George MacDonald occupied a major position in the intellectual life of his Victorian contemporaries.
This volume brings together all eleven of his shorter fairy stories as well as his essay "The Fantastic Imagination".
The subjects are those of traditional fantasy: good and wicked fairies, children embarking on elaborate quests, and journeys into unsettling dream worlds.
Within this familiar imaginative landscape, his children's stories were profoundly experimental, questioning the association of childhood with purity and innocence, and the need to separate fairy tale wonder from adult scepticism and disbelief.
- Format: Paperback
- Pages: 384 pages, notes
- Publisher: Penguin Books Ltd
- Publication Date: 24/02/2000
- Category: Literary essays
- ISBN: 9780140437379
Showing 1 - 2 of 2 reviews.
Review by zinkel101
Macdonald's fairy tales have subtlety. His are proper fairy tales, yet the moral is not overstated, so obvious as those of Jesus or Aesop. Knowing of Macdonald as a moralist first, from C.S. Lewis's writings, I looked for the moral of each story. It sometimes seems obvious; the Princess of The Two Princesses is a little dense not to learn sooner than she does. But that is an almost superficial level of morality in the story. That is, there is a deeper level in the story, written in such a way that it surprises the reader. At least, my reactions surprised me. For example, in The Light Princess the hero sacrifices himself for love of the princess. This is nothing new. Yet it becomes a moving story with the princess's metamorphosis, as she realizes his sacrifice. Macdonald gives the reader just enough psychology of the characters to make them more human than most fairy tales provide.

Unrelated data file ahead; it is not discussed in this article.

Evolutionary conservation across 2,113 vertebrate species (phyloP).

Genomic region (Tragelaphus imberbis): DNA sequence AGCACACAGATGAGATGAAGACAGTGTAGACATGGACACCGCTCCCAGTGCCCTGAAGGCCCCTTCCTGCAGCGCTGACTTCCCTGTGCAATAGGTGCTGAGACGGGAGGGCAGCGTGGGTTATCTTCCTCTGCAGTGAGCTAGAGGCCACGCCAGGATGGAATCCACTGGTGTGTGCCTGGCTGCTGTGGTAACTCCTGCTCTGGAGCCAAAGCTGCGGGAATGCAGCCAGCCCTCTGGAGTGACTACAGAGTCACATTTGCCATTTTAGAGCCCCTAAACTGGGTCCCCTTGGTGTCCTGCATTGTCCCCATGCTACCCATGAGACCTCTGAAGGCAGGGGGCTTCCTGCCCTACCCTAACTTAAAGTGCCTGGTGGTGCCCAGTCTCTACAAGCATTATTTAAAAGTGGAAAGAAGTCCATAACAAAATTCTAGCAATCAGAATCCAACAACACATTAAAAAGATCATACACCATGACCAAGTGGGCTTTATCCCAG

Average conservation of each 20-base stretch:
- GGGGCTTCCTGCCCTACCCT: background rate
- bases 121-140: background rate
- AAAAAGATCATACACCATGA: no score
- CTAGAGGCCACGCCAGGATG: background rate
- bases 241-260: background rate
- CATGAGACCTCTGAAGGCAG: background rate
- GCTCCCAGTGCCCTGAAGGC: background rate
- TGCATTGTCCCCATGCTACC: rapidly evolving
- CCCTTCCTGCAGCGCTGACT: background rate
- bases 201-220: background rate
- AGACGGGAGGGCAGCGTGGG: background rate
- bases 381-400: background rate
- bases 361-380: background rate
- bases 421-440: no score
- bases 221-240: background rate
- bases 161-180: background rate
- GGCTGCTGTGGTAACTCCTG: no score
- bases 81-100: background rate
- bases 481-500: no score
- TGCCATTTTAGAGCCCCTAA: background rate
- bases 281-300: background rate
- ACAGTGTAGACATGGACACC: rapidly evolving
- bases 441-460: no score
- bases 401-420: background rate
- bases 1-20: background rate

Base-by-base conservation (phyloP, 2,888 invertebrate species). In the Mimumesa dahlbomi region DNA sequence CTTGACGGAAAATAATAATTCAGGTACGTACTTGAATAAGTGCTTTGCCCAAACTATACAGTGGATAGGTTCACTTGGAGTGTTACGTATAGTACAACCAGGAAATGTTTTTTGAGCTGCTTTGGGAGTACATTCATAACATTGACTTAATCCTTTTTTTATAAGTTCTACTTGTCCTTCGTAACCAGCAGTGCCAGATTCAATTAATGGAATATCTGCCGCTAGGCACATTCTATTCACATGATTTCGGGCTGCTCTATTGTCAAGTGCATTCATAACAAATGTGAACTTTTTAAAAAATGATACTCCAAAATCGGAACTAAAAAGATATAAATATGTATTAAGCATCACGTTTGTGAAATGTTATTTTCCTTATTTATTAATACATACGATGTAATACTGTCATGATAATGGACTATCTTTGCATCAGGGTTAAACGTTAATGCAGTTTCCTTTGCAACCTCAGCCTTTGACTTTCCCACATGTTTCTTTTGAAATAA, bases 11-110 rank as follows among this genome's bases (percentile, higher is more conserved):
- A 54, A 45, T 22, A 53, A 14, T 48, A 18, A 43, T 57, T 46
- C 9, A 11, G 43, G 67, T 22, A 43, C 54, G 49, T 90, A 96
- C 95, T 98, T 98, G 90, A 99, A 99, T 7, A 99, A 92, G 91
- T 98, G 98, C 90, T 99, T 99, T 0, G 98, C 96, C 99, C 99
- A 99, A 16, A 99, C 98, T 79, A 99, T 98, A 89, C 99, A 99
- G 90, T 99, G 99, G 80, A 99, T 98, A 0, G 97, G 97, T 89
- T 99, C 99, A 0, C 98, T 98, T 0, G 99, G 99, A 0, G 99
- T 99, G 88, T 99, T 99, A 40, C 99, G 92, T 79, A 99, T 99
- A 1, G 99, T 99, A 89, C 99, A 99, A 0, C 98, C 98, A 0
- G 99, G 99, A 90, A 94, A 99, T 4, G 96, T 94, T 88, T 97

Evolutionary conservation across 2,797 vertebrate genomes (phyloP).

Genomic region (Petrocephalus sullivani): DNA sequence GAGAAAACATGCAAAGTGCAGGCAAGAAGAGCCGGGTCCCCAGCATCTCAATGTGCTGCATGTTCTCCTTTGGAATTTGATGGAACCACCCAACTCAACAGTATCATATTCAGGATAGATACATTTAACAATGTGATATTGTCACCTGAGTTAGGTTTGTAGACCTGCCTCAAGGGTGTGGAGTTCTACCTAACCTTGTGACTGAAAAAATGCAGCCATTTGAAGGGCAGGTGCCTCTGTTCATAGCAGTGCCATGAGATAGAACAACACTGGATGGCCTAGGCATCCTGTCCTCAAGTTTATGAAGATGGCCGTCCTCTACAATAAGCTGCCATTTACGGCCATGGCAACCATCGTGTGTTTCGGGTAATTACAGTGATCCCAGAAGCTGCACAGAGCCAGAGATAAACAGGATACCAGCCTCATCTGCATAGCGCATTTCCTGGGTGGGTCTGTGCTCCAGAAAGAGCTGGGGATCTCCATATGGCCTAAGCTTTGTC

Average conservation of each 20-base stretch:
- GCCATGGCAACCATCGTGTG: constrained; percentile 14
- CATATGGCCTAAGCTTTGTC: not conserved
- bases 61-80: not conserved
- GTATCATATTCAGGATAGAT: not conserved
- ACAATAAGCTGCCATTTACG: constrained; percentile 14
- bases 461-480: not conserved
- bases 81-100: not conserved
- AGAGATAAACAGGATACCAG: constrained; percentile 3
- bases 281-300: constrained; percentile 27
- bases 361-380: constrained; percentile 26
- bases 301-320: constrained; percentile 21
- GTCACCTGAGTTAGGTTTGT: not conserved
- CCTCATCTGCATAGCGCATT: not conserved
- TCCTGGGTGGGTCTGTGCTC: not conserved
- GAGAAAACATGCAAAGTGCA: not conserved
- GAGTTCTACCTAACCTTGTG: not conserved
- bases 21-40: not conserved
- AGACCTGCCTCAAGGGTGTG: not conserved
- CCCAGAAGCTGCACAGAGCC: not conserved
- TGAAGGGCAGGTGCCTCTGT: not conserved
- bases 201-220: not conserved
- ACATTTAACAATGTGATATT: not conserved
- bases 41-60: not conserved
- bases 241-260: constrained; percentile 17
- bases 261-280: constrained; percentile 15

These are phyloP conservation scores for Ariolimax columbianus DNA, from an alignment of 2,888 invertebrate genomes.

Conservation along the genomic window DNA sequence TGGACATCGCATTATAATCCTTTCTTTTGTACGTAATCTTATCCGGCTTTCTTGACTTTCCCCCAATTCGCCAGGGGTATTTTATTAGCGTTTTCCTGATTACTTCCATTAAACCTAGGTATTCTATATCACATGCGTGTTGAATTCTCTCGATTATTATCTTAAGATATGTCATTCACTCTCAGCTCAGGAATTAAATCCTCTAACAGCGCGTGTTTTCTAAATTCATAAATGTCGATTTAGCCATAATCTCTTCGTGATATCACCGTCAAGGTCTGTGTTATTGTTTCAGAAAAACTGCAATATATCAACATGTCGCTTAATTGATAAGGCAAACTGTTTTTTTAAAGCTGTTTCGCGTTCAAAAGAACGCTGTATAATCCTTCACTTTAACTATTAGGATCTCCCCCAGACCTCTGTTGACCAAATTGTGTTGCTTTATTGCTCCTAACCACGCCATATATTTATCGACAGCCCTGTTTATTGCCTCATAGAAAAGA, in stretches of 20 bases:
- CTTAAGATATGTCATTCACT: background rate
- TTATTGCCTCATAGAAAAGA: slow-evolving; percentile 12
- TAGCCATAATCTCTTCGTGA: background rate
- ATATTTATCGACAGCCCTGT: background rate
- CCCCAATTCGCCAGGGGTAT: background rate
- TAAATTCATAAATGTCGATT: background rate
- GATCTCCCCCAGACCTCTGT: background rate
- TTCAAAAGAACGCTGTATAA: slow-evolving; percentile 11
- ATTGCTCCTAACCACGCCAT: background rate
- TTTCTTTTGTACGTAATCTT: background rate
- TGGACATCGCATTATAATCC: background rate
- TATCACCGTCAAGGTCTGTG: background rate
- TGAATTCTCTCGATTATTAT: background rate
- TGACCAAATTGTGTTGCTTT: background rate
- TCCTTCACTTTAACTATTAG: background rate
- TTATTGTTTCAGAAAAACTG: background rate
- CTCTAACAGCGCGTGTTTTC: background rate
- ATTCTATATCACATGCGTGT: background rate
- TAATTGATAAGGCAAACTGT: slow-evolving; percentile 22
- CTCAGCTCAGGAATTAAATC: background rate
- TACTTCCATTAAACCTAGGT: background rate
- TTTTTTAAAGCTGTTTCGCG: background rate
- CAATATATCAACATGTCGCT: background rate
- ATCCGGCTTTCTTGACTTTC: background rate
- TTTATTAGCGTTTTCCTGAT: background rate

Review by StefanY
Possibly the language and era in which the tales in this book was written effected my enjoyment of this book. There were some tales in it that I did like, for example, The History of Photogen and Nycteris was quite good actually. Overall however, I found most of the tales to be preachy and in effect little more than sermons dressed up as fairy tales. This makes sense since the author, George MacDonald, was a Christian minister, but understanding in this case did not increase my enjoyment. On a positive note, the tales are very well written. The introduction also contains some very good insights by the author about writing and fairy tales in general that I found interesting. I do not dispute that this is an important and influential work, I just did not find the majority of the book to be entertaining.For those that enjoy reading the classics, don't let my review put you off. I am judging this book entirely by my enjoyment of it, not by its literary merit. I would say that it would be worth your time to give it a shot. You may find it much more rewarding than I did.